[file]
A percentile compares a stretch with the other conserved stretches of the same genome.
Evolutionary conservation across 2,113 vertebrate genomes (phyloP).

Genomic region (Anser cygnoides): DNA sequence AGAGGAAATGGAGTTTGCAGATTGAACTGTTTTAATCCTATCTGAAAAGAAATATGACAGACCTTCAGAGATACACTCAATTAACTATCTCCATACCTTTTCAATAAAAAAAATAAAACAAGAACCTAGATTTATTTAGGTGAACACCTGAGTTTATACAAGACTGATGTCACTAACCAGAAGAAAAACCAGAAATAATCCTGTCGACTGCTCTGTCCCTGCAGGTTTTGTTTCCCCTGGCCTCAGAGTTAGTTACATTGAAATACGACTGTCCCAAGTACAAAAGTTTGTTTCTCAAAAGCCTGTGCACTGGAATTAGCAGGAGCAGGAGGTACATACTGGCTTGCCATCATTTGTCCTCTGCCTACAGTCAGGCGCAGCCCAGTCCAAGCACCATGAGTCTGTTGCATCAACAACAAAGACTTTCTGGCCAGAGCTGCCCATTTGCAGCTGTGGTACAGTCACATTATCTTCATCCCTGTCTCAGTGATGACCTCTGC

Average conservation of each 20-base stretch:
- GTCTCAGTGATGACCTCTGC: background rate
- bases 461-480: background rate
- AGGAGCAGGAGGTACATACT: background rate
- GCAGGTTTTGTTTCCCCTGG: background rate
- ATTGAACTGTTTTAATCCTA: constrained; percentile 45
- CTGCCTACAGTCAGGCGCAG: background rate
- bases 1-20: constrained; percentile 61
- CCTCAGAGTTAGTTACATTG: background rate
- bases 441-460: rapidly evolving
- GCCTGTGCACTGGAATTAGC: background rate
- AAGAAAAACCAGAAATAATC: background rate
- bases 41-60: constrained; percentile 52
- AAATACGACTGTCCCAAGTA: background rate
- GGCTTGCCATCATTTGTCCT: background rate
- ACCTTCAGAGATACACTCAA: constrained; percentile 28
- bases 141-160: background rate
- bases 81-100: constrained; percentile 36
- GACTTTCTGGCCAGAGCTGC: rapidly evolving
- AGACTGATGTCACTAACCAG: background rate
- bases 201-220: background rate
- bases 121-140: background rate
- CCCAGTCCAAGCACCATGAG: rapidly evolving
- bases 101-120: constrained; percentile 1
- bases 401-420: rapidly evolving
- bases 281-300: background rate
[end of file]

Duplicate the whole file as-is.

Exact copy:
A percentile compares a stretch with the other conserved stretches of the same genome.
Evolutionary conservation across 2,113 vertebrate genomes (phyloP).

Genomic region (Anser cygnoides): DNA sequence AGAGGAAATGGAGTTTGCAGATTGAACTGTTTTAATCCTATCTGAAAAGAAATATGACAGACCTTCAGAGATACACTCAATTAACTATCTCCATACCTTTTCAATAAAAAAAATAAAACAAGAACCTAGATTTATTTAGGTGAACACCTGAGTTTATACAAGACTGATGTCACTAACCAGAAGAAAAACCAGAAATAATCCTGTCGACTGCTCTGTCCCTGCAGGTTTTGTTTCCCCTGGCCTCAGAGTTAGTTACATTGAAATACGACTGTCCCAAGTACAAAAGTTTGTTTCTCAAAAGCCTGTGCACTGGAATTAGCAGGAGCAGGAGGTACATACTGGCTTGCCATCATTTGTCCTCTGCCTACAGTCAGGCGCAGCCCAGTCCAAGCACCATGAGTCTGTTGCATCAACAACAAAGACTTTCTGGCCAGAGCTGCCCATTTGCAGCTGTGGTACAGTCACATTATCTTCATCCCTGTCTCAGTGATGACCTCTGC

Average conservation of each 20-base stretch:
- GTCTCAGTGATGACCTCTGC: background rate
- bases 461-480: background rate
- AGGAGCAGGAGGTACATACT: background rate
- GCAGGTTTTGTTTCCCCTGG: background rate
- ATTGAACTGTTTTAATCCTA: constrained; percentile 45
- CTGCCTACAGTCAGGCGCAG: background rate
- bases 1-20: constrained; percentile 61
- CCTCAGAGTTAGTTACATTG: background rate
- bases 441-460: rapidly evolving
- GCCTGTGCACTGGAATTAGC: background rate
- AAGAAAAACCAGAAATAATC: background rate
- bases 41-60: constrained; percentile 52
- AAATACGACTGTCCCAAGTA: background rate
- GGCTTGCCATCATTTGTCCT: background rate
- ACCTTCAGAGATACACTCAA: constrained; percentile 28
- bases 141-160: background rate
- bases 81-100: constrained; percentile 36
- GACTTTCTGGCCAGAGCTGC: rapidly evolving
- AGACTGATGTCACTAACCAG: background rate
- bases 201-220: background rate
- bases 121-140: background rate
- CCCAGTCCAAGCACCATGAG: rapidly evolving
- bases 101-120: constrained; percentile 1
- bases 401-420: rapidly evolving
- bases 281-300: background rate